For Eleanor Holmes Norton, who represents the District of Columbia in Congress, the summer of 1963 was a grand adventure in justice. She spent the first half of it in Mississippi working with the Student Nonviolent Coordinating Committee to develop a prototype for Freedom Summer voter registration training workshops scheduled for the following year.
"He was the only person in America who could have organized such an event. There had been no mass marches in memory or the expertise and tradition of the kinds of marches that we now do routinely," Norton told BET.com.
She spent the next six weeks or so working day and night from a Harlem brownstone alongside Rustin, A. Philip Randolph, John Lewis and other civil rights leaders of the time. Her duties ranged from speaking locally to encourage labor unions and others to attend the march to working on the nuts and bolts of how to get people to Washington.
Life had sparked Norton's interest in civil rights early on.
"I am a third-generation Washingtonian," she says proudly, "born and raised in a segregated city and attended a segregated school that was only integrated because of Brown v. Board of Education — the storied Dunbar High School."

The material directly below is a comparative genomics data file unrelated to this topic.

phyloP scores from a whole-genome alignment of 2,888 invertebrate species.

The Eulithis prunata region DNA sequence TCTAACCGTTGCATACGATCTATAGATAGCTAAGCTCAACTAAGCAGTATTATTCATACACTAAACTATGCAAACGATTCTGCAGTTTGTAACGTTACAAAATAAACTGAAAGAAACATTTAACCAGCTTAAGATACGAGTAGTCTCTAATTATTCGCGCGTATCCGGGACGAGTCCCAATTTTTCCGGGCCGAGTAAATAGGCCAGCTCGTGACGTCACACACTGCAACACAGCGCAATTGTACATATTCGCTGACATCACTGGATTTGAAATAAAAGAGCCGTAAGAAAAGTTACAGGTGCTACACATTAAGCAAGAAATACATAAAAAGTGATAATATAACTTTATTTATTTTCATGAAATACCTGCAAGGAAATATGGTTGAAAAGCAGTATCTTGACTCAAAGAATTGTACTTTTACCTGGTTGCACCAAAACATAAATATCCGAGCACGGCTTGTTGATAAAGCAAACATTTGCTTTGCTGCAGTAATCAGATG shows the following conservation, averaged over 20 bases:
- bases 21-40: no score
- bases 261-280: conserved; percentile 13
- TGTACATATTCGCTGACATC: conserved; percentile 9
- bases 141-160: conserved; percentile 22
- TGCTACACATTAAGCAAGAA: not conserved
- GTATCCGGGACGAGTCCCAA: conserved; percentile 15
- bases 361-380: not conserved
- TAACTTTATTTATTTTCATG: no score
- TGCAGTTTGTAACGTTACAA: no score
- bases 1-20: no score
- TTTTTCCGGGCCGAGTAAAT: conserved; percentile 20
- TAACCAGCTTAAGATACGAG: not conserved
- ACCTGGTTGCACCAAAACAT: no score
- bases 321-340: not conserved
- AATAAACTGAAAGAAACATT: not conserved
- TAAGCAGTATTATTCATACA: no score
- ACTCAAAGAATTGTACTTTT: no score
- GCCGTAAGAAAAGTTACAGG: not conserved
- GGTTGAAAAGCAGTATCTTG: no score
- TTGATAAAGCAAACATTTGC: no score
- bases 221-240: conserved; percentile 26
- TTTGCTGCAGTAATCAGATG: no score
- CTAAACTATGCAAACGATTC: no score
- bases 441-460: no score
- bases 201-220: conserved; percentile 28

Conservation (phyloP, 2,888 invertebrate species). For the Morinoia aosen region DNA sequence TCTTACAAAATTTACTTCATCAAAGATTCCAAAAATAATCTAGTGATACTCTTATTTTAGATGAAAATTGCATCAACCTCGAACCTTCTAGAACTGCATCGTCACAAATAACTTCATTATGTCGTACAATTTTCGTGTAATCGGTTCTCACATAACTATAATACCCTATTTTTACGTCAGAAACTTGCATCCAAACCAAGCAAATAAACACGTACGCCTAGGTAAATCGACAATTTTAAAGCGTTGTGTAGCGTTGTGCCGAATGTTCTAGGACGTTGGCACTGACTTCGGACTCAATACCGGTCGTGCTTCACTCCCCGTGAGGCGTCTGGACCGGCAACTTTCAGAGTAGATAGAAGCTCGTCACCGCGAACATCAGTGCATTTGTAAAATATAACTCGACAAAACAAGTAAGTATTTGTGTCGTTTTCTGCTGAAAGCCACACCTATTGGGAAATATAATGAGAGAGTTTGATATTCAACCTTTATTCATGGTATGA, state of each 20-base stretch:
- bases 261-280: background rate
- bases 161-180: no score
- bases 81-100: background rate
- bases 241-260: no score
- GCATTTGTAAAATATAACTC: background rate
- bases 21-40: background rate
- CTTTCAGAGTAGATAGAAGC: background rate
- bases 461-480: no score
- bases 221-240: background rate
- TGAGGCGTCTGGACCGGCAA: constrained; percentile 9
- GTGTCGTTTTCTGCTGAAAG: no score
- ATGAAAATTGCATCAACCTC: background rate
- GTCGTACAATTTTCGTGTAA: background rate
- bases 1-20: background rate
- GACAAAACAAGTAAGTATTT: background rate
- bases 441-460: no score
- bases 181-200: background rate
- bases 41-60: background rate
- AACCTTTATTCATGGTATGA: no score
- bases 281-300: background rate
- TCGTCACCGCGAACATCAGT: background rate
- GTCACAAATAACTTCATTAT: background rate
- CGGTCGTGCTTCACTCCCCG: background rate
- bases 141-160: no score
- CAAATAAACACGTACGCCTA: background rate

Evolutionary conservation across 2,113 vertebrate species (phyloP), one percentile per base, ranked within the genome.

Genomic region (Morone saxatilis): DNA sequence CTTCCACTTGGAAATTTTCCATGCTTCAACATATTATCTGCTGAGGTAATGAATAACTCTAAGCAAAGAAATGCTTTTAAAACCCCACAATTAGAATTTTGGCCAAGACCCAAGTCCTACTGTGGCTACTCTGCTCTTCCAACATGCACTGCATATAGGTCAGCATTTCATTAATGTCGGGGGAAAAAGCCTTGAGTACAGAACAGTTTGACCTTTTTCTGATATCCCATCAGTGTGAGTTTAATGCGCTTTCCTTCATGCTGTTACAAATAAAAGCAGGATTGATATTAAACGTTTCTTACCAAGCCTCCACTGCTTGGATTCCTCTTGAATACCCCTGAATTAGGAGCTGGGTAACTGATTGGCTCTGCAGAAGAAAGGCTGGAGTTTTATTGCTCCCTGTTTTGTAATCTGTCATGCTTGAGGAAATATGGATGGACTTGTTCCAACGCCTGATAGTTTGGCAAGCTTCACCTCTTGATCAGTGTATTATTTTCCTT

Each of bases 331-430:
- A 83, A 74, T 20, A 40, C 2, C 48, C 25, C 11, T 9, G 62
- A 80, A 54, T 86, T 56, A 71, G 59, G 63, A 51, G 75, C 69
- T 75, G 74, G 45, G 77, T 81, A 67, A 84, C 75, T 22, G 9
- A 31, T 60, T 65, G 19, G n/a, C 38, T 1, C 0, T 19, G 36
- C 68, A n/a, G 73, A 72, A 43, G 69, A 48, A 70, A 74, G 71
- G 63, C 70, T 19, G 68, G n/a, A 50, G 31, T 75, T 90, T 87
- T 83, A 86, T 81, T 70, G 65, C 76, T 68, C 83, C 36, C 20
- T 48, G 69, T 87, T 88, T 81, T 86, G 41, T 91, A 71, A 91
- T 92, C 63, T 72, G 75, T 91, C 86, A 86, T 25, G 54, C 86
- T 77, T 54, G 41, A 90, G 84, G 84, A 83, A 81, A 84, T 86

Norton was "more than ready," she says, for the movement, and had "wondered why it had taken so long, which was young-and-foolish talk back then."
While everyone headed to Washington, she spent the night before the big event in New York to answer calls from people wanting information about getting to the march. The benefit of staying behind was that she could fly to D.C. in the morning and get a bird's-eye view of people gathering at the National Mall.
"It was one of the most unforgettable sights and made me know that something was going to happen," Norton said. "We always anticipated it would be big, but we had no idea what big really meant. We couldn’t say 'as big as...' because there was no as."
Another memorable scene for her was standing by the Lincoln Memorial with her fellow SNCC members unable to see the end of the crowd.
"Whatever we expected, we didn't expect that," Norton said.
For Norton, who worked for several years as a civil rights attorney and 15 years after the march became chair of the Equal Employment Opportunity Commission, the march is especially notable because it gave rise to legislation, which rarely happens.
"It was the natural culmination of the work of the civil rights movement beginning with the Montgomery bus boycott, when Rosa Parks sat down and refused to get up, and got to the point where the sit-ins and violence against civil rights workers around the South had come to a head," she said. "There was only one thing left to do and that was to bring all of that marching and all of that protesting to the seat of power, and that, of course, was Washington, D.C."
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(Photo: Marvin Joseph/The Washington Post/Getty Images)